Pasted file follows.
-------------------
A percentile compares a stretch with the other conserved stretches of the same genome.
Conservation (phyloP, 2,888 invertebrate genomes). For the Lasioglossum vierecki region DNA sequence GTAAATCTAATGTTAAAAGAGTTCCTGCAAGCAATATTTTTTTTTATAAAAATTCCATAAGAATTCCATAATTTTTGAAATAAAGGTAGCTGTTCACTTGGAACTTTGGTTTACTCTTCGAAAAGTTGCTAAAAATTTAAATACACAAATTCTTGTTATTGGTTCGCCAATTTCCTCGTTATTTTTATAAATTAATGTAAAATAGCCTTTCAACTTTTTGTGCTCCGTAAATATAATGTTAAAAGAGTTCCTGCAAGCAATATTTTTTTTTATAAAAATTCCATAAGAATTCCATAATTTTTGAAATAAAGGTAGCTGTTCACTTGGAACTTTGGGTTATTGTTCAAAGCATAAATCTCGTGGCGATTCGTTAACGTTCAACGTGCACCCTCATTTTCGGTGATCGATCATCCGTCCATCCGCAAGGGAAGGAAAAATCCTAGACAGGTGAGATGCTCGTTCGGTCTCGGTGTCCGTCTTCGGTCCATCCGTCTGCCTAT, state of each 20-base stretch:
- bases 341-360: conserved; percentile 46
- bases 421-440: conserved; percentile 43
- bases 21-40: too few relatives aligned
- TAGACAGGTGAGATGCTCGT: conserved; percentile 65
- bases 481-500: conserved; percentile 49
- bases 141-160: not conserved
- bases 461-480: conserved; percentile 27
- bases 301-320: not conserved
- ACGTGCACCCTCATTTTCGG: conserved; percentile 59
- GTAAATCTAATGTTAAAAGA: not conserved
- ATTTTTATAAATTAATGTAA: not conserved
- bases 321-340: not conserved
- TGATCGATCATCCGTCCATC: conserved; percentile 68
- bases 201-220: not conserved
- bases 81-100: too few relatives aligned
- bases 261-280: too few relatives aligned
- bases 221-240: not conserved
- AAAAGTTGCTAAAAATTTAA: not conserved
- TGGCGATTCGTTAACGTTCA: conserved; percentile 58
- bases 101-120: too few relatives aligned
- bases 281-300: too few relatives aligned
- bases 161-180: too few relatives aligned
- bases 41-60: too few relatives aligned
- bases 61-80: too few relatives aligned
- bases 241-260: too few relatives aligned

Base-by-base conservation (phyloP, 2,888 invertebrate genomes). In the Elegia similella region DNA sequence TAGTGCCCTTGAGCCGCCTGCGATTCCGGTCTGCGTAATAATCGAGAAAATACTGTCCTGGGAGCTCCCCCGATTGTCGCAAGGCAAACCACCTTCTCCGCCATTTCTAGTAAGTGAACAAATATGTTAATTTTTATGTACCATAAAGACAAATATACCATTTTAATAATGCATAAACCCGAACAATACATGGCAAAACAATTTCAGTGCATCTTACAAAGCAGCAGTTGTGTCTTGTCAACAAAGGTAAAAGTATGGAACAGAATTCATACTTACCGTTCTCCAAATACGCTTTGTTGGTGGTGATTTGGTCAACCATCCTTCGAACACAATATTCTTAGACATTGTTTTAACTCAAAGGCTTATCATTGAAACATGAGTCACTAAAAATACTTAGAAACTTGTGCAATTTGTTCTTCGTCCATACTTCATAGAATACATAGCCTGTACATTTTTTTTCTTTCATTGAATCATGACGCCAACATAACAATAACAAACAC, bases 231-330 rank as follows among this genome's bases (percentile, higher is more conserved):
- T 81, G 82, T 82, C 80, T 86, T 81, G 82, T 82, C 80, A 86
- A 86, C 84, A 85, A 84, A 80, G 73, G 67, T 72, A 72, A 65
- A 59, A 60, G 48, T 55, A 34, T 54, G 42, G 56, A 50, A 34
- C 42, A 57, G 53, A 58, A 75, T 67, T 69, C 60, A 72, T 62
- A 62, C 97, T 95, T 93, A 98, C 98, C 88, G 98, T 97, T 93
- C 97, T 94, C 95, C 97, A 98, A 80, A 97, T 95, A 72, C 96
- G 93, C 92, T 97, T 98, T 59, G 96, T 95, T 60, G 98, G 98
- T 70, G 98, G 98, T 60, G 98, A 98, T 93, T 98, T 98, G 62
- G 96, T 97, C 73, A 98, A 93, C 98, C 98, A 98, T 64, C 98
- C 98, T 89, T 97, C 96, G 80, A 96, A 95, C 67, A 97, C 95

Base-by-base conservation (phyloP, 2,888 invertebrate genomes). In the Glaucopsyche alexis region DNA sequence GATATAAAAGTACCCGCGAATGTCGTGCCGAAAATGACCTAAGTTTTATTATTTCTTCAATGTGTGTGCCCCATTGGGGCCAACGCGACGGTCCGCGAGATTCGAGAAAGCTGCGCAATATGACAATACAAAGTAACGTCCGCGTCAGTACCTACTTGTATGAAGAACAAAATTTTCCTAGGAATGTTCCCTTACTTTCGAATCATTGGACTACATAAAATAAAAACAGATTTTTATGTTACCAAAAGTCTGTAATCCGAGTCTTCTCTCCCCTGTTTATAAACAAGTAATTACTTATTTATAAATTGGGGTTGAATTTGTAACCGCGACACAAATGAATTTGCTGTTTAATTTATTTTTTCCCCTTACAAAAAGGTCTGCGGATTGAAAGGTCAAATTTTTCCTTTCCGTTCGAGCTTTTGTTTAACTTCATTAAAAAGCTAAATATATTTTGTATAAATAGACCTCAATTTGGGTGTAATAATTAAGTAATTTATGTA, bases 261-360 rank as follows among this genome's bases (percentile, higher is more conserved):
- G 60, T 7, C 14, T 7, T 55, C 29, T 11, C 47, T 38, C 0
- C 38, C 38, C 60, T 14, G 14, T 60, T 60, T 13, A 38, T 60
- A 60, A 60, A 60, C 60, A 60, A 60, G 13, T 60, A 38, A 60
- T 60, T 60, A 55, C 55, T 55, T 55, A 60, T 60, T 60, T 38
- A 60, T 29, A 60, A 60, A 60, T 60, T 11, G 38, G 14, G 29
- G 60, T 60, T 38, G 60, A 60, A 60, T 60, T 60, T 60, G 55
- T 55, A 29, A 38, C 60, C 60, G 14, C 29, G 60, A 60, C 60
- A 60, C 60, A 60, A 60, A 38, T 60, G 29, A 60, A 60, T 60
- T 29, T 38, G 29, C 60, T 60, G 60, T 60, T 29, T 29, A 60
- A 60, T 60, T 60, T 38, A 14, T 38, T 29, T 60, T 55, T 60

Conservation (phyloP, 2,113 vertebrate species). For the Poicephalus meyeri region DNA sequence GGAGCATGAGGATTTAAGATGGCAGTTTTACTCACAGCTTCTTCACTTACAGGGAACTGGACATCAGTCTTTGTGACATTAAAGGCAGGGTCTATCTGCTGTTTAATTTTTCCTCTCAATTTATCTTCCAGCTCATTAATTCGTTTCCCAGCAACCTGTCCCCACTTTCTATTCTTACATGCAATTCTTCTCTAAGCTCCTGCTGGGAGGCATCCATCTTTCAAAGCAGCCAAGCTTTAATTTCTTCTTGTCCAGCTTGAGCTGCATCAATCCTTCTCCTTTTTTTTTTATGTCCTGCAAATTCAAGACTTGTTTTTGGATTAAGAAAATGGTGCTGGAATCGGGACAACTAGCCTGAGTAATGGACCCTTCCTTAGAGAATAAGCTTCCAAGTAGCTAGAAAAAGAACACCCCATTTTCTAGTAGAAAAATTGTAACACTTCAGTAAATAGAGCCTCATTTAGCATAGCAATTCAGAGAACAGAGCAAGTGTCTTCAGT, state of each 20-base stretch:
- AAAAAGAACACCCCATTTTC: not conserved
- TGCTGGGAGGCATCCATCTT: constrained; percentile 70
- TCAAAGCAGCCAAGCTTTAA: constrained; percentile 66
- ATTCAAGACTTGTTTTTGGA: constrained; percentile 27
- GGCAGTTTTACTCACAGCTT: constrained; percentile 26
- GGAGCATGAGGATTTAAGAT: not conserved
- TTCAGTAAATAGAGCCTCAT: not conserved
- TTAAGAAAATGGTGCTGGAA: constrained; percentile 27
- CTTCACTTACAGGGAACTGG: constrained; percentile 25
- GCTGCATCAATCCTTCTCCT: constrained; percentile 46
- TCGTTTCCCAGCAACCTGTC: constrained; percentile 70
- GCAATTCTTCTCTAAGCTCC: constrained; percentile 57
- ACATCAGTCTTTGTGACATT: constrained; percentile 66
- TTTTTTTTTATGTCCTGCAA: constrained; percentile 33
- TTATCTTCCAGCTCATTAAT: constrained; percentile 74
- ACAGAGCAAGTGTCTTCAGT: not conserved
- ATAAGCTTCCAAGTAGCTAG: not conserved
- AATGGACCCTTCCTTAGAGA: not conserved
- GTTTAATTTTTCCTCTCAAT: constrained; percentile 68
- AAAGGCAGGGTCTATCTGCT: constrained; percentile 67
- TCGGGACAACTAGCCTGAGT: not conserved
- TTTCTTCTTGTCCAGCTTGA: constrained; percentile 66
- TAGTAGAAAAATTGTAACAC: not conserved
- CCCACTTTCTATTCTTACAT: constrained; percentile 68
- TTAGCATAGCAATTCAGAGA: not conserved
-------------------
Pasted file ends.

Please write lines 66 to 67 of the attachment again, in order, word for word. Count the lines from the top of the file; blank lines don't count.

- ACAGAGCAAGTGTCTTCAGT: not conserved
- ATAAGCTTCCAAGTAGCTAG: not conserved